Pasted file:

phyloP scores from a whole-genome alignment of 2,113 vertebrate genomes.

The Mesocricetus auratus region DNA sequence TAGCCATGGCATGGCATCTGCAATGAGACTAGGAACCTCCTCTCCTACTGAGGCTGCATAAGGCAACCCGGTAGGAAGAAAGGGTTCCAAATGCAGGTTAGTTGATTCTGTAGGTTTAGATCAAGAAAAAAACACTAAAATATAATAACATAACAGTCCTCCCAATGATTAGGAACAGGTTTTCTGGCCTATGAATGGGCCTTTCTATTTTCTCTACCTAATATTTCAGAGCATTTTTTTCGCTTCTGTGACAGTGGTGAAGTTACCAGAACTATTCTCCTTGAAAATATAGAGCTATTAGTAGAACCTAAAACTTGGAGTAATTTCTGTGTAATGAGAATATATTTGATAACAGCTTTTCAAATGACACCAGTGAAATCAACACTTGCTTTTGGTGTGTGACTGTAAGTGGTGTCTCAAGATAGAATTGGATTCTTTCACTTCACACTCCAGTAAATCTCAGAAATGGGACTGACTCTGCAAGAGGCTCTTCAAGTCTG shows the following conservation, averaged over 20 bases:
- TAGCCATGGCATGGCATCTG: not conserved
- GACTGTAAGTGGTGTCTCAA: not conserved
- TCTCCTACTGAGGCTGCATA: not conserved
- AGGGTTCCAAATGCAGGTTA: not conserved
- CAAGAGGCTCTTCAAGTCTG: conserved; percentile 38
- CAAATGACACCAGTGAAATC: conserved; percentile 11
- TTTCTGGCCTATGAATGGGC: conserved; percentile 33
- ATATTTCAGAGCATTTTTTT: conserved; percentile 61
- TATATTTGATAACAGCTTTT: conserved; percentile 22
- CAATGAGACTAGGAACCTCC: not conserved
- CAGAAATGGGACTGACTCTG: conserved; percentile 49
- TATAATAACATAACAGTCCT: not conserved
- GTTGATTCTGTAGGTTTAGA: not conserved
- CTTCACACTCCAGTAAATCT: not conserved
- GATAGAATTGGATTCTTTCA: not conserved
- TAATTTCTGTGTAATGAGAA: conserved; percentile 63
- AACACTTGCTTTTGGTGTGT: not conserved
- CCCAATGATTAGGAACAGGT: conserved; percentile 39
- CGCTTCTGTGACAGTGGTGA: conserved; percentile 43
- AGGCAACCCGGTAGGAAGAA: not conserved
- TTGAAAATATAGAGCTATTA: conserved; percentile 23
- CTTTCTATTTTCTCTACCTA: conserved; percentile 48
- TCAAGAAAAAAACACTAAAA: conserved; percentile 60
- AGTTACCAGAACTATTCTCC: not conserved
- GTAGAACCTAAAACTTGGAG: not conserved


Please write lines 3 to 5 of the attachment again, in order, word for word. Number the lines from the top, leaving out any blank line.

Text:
- TAGCCATGGCATGGCATCTG: not conserved
- GACTGTAAGTGGTGTCTCAA: not conserved
- TCTCCTACTGAGGCTGCATA: not conserved